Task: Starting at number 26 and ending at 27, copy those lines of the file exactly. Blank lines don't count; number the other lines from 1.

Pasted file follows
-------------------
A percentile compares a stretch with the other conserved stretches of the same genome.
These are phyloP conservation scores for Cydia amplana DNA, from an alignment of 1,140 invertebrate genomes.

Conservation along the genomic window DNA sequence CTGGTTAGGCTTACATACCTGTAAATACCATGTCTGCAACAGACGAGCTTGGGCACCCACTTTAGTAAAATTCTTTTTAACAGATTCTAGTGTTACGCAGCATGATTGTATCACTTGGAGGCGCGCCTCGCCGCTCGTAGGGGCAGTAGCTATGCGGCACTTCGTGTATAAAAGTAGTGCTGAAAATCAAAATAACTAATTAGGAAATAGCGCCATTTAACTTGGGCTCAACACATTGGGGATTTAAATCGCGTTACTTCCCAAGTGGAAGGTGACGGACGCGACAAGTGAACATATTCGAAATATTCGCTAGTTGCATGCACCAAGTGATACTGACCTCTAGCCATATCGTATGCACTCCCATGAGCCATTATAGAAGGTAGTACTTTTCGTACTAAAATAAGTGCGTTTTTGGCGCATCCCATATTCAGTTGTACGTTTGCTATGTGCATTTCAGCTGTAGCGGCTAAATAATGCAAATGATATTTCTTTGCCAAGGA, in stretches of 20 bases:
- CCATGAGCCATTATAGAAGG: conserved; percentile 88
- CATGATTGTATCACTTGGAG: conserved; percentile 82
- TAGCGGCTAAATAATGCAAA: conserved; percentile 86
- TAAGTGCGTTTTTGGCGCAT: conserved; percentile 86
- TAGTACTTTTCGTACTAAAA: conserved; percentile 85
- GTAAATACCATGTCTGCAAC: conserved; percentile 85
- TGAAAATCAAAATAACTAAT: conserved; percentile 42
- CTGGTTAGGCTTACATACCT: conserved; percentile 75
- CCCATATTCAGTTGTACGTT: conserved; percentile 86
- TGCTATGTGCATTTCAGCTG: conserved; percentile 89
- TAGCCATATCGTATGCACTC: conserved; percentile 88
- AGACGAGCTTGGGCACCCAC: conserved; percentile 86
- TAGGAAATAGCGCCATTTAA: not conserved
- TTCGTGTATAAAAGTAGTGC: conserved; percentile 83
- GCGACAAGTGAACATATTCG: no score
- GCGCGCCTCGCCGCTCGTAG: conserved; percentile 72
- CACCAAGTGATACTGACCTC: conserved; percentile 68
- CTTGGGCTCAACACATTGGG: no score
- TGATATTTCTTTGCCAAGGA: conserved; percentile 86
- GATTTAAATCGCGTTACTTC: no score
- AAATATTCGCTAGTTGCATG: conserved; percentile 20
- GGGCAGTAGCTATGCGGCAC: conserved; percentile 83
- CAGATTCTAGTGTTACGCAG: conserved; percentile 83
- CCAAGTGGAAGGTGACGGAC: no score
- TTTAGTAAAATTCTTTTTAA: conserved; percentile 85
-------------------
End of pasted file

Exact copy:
- CAGATTCTAGTGTTACGCAG: conserved; percentile 83
- CCAAGTGGAAGGTGACGGAC: no score